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Creating a Model3:32 with Jay McGavren
We want our /pages path to show a list of blog pages. But right now, our view template is just showing a static header. So let's set our controller up to load some Page data so that we can include it in our template.
To run the model generator from your terminal:
bin/rails generate model ModelName attr1:type attr2:type
ModelName is the name of the model class to create (like
attr2, etc. are the names of attributes (like
body), and each
type entry is the type of the attribute (like
We want our slash pages path to show a list of blog pages but
right now our view template is just showing a static header.
So let's set our controller up to load some page data so
that we can include it in our template.
In our pages controller, we will limit the index method to load a list of all pages
and store it in an instance variable.
So assign to an instance variable @pages.
Notice that I named the instance variable pages plural and
not page singular since it's going to hold a collection of multiple pages
then will call the page at all.
Class method to load all page records from the database.
Let's save this and refresh our browser.
We get an error uninitialized constant page.
Our controller is receiving the user's request and
attempting to load data from the model.
But we haven't created our page model class yet.
It doesn't exist.
So we get an error when we attempt to reference it.
So let's create a model class now using Rails generator.
Just as with scaffolds and controllers rails has a generator for models.
The model generator will create a source file with the model class for us.
At the same time it will create a migration file that will set up
a database table to hold records for that model.
Stop the server if it's running and run the command bin/rails generate model,
because we're generating a model class and then the name of the model class page.
Then just as with scaffolds we can specify a series of batch beads we want page
objects to have along with the types of database columns that should be created to
hold that data we want pages to have title and body attributes just like with posts.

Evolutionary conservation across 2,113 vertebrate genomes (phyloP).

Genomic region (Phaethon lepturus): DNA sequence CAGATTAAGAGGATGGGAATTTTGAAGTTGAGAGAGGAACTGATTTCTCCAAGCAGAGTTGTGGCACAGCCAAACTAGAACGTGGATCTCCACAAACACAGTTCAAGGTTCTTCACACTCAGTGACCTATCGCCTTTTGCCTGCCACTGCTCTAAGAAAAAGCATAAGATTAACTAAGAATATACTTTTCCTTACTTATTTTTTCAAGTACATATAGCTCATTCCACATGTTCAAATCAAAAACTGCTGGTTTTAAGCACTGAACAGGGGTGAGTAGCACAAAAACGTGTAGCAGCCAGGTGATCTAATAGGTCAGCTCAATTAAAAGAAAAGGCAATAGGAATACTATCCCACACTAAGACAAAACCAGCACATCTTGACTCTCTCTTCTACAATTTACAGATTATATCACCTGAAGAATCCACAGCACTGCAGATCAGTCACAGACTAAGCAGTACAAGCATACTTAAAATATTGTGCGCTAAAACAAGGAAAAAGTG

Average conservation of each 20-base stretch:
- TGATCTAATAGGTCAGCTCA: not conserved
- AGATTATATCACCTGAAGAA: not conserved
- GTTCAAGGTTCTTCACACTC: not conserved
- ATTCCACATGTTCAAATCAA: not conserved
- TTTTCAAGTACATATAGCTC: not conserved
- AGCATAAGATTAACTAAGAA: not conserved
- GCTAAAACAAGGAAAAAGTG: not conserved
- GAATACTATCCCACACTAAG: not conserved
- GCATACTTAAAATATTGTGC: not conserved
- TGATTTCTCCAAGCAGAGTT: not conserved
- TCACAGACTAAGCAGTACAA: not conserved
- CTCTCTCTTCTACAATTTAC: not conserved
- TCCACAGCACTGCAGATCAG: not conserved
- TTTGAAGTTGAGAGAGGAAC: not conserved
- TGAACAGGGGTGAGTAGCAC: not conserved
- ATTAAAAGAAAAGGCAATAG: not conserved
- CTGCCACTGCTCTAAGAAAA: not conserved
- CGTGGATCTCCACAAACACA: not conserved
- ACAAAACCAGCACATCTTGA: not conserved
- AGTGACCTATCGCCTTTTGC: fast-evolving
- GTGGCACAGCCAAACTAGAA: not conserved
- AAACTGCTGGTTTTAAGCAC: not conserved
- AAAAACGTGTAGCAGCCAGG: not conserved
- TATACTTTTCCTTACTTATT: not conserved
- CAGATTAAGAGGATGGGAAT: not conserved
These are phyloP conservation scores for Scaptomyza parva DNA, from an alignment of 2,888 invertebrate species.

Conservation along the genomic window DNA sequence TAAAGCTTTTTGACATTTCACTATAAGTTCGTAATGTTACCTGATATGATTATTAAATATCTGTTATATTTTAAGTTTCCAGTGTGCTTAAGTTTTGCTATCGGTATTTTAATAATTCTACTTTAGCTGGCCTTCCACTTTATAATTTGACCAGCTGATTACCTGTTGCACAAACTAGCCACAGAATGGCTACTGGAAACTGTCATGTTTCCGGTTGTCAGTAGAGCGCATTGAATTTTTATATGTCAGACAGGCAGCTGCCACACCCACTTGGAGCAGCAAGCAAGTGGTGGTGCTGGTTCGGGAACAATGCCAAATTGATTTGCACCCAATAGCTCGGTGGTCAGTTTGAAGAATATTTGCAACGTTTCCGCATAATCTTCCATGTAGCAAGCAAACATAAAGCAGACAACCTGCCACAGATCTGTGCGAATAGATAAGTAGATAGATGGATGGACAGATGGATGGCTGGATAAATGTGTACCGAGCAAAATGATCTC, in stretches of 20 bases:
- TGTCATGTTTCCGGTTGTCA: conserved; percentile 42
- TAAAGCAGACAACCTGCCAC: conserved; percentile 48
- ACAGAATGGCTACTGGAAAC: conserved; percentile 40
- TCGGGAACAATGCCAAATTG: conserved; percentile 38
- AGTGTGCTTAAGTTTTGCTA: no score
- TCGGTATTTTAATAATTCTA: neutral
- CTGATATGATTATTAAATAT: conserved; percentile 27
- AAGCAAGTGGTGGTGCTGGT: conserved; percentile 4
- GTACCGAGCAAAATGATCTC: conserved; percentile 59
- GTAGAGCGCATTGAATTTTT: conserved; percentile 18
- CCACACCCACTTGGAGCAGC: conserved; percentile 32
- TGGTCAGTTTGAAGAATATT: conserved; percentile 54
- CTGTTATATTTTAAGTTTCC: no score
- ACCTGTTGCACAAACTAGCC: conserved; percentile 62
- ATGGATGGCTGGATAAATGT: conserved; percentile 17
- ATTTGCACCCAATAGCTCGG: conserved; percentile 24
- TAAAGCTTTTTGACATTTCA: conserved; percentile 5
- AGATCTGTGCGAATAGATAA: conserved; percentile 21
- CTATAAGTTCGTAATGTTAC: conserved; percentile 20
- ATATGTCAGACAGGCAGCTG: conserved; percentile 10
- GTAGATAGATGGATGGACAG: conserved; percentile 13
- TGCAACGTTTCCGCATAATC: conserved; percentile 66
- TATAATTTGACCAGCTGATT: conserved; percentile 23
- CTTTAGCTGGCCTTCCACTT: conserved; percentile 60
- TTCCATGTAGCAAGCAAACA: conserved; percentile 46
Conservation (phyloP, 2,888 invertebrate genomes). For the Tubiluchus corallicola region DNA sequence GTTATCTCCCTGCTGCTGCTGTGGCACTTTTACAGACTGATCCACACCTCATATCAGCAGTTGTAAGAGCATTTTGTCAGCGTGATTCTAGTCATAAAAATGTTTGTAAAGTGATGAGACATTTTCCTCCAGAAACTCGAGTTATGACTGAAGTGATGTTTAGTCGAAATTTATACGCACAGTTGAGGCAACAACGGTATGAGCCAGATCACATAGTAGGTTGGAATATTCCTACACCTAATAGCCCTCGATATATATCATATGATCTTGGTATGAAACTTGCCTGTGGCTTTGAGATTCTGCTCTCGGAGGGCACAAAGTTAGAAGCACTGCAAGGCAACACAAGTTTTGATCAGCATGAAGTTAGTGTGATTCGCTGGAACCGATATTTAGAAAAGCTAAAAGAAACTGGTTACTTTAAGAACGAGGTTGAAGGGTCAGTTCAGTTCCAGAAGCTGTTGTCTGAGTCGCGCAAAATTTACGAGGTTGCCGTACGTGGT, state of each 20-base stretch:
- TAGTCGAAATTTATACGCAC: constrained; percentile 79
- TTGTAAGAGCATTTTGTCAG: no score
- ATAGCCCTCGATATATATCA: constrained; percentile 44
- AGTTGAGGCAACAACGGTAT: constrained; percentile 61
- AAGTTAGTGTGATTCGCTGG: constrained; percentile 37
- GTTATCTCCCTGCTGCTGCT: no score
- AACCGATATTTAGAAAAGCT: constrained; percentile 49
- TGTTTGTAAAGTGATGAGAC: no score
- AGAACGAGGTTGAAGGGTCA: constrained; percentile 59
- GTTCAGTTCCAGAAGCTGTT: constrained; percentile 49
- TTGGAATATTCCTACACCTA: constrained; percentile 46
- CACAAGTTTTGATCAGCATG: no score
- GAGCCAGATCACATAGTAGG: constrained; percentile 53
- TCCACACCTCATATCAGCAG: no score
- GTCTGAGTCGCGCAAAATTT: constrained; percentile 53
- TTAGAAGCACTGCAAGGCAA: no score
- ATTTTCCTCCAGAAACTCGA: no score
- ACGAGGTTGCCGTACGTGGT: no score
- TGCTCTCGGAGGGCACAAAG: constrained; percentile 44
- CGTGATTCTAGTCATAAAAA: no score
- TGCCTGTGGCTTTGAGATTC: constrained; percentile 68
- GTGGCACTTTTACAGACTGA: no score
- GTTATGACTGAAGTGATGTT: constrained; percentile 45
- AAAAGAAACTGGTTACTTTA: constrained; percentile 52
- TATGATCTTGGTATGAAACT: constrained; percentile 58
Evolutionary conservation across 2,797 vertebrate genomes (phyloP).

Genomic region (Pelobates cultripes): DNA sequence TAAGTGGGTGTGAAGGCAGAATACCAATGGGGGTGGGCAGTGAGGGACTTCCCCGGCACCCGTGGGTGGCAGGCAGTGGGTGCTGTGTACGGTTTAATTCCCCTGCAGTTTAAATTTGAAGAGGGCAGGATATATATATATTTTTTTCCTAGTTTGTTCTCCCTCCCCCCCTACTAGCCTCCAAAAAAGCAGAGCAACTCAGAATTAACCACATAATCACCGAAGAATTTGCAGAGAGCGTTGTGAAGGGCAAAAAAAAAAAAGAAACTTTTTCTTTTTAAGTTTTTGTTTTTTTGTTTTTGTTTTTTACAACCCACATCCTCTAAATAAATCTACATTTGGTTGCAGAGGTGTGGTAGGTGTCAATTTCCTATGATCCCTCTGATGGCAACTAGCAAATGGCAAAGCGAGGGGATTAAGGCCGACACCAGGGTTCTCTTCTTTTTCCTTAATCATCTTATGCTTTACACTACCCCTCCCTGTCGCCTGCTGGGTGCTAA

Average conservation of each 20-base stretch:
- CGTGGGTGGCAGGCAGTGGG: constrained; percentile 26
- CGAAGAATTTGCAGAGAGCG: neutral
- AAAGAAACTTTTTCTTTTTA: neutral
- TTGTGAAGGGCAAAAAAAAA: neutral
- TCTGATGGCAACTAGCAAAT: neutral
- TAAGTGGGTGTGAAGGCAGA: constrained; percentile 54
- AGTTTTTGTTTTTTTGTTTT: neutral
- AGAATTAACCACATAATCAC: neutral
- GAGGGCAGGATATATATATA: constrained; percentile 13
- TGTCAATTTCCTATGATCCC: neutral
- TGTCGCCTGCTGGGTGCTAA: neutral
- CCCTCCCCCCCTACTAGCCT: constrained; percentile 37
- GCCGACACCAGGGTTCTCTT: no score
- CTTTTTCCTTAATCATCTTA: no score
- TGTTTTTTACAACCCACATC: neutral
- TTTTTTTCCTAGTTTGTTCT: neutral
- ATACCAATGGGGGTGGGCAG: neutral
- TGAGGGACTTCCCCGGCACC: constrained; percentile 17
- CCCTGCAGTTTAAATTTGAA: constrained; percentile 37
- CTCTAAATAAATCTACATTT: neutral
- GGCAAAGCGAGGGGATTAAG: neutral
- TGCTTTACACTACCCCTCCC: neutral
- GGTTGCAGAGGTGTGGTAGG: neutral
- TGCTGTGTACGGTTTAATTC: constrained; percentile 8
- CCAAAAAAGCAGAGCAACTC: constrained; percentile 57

And then also a slug attribute that we can use to make human readable URLs.
So we'll add a title attribute and give it a type of string with a title:string.
Then will hit space and had a body attribute.
Page bodies are of course much longer than titles so
we'll give it a type of text instead of string.
Last will add a slug attribute with a type of string again.
Hit return to run the command and it will create files with a model and
a migration for us.
The model classes in app models page.rb.
As with the post model, it's not much to look at because all its methods
are inherited from application record.
The migration is in a file within the db migrate directory.
It has commands to create a Pages table
with all of the fields we specified on the command line by default it also has
a call to the timestamps method which was set up created that and
updated that columns the track when a record was created or modified.
It's not mentioned here but
rails will automatically create the all important ID column.
That's used for looking individual page records up later.
We've created the migration, but the database is an updated yet.
Remember we got a pending migration error last time we created the migration without
updating the database to avoid seeing that next time we launch the server.
We need to run been/rails db: migrate,
which will run the migration and create the database table.
Now let's run the server again with bins/rails s.
And then reload our browser.
It will load successfully this time but
no pages will be displayed will fix that next.
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